A convict hiding in Chinatown assumes the identity of a cripple to track down a businessman who framed him 15 years previously. He discovers that his daughter has fallen in love with the businessman's son.
In this early collaboration with director Tod Browning (Dracula, Freaks), Chaney delivers a dual performance of dramatic intensity, starring as Ah Wing, a kind-hearted student of Confucian ... See full summary »
Yen Sin, a humble Chinese, is washed ashore after a storm and finds himself an outsider in the deeply Christian fishing community of Urkey. Yen Sin elects to stay, despite his status as a despised 'heathen', only to reveal hypocrisy amid the self-righteous township. Written by
In a title card, the minister says it's been "over a year" since he learned that Daniel was still alive on the day his daughter was born, yet in the final scene the baby is no bigger than she was at birth. See more »
To every people, in every age, there comes a measure of God to man - through man.
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"Shadows" is another remarkable performance from the legendary Lon Chaney. In this story, he plays a Chinese immigrant Yen Sin, who appears on the scene following his rescue at sea after a violent storm.
The lovely Marguerite De La Motte is the heroine, Sympathy who is married to the brutish Daniel Gibbs (Walter Long) who was apparently lost at sea in the same storm. Along comes a new minister, Harrison Ford (no, not THAT Harrison Ford) who falls in love with the heroine. John St. Polis plays the Minister's faithful friend (or is he?) who is also in love with Miss Sympathy. Mixed in with all of this melodrama are the Minister's efforts to convert the Chaney character.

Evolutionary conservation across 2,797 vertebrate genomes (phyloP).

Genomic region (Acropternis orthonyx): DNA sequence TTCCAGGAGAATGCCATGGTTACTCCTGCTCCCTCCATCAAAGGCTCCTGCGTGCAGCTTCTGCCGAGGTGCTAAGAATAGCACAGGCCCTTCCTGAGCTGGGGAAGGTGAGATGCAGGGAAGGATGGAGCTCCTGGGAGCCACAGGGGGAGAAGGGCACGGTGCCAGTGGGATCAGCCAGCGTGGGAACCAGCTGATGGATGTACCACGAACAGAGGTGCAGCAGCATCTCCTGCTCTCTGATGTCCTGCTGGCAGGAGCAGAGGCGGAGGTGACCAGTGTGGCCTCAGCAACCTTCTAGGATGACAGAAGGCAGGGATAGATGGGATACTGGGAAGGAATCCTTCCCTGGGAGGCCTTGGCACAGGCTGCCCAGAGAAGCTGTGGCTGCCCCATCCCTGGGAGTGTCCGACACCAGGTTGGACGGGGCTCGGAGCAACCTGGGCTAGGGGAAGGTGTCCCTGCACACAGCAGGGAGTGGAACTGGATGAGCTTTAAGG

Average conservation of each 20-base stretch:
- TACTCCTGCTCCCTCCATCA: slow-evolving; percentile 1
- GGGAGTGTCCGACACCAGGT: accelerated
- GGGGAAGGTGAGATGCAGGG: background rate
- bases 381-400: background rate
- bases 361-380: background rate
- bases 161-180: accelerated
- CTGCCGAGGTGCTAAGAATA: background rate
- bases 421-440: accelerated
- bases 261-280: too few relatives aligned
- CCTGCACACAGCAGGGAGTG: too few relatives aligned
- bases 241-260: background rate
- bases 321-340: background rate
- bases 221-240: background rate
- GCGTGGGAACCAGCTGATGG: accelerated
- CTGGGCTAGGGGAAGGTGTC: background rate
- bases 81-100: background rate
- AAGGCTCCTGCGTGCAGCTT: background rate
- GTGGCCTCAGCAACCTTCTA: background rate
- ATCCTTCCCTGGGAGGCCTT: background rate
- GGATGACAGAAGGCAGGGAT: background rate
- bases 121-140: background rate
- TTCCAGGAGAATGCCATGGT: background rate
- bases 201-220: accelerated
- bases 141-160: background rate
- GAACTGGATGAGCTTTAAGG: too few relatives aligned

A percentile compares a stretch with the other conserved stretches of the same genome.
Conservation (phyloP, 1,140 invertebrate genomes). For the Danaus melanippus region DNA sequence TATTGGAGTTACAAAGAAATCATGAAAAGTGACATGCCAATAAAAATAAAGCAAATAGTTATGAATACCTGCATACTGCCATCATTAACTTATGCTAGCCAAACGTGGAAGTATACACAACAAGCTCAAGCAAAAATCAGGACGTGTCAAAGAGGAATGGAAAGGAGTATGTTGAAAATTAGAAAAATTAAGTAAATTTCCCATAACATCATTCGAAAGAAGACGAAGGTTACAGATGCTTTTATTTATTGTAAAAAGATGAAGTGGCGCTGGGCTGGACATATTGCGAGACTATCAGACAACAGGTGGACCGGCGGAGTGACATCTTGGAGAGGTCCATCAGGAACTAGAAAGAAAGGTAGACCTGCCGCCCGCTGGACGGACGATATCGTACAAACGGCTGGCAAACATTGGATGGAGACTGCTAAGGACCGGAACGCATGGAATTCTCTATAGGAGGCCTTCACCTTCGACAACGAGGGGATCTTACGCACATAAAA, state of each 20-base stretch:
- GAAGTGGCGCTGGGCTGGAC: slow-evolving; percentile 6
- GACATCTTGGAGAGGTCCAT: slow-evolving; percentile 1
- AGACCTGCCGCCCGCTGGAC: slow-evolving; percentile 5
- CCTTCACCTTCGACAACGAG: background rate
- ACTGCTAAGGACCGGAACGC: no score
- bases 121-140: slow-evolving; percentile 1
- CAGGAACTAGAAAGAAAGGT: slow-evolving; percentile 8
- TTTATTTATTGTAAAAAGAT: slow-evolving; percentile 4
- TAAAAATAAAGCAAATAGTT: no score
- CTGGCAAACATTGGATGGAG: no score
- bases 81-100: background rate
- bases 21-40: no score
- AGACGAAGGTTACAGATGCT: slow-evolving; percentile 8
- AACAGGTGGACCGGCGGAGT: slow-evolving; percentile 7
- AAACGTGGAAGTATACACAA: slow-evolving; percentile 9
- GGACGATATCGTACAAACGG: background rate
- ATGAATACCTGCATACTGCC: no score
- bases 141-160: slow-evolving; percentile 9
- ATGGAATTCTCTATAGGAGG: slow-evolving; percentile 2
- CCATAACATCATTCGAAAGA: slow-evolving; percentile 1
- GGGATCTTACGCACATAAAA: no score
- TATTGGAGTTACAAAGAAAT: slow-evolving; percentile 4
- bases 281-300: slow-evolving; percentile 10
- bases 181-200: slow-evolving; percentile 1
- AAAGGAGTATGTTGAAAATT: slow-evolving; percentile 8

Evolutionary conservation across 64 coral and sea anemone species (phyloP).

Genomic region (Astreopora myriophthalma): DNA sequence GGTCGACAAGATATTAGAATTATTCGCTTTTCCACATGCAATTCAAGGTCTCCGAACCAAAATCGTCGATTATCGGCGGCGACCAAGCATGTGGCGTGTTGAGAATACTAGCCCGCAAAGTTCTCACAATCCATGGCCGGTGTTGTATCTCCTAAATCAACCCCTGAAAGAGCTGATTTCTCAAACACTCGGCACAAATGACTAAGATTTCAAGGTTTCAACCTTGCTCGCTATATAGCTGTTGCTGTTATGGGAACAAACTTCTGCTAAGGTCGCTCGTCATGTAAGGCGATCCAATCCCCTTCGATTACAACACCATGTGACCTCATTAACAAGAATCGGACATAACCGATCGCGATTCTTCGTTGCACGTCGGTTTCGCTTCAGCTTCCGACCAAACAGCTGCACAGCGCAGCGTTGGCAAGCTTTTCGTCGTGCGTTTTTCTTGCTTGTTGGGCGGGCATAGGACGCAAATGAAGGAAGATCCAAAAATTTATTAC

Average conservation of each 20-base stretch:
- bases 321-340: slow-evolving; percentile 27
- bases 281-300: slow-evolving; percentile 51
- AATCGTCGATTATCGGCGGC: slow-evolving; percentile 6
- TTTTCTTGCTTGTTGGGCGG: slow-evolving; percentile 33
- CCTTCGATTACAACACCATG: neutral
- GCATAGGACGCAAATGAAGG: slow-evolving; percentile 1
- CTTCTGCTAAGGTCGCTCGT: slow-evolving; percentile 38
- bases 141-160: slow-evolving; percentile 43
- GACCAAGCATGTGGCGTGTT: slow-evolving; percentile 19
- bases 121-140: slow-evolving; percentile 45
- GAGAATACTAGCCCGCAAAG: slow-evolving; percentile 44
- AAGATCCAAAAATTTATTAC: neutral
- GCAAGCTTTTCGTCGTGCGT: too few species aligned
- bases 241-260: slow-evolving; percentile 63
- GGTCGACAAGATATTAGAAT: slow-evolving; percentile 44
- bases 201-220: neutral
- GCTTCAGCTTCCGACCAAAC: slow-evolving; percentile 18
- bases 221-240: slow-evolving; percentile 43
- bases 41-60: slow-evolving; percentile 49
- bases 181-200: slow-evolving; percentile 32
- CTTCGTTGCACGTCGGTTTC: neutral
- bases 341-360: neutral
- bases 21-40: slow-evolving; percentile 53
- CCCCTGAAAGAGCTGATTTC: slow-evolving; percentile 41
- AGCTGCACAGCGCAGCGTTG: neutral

Chaney's makeup, as always, is astounding. He basically becomes his character and makes you believe that he IS Yen Sin. You just can't help but feel a little sorry for him. He minds his own business despite all of the pressures around him until the final reel when he reveals an unexpected turn of events.
I wish that more of Chaney's movies were available. He was and is one of the true greats of the silent screen.
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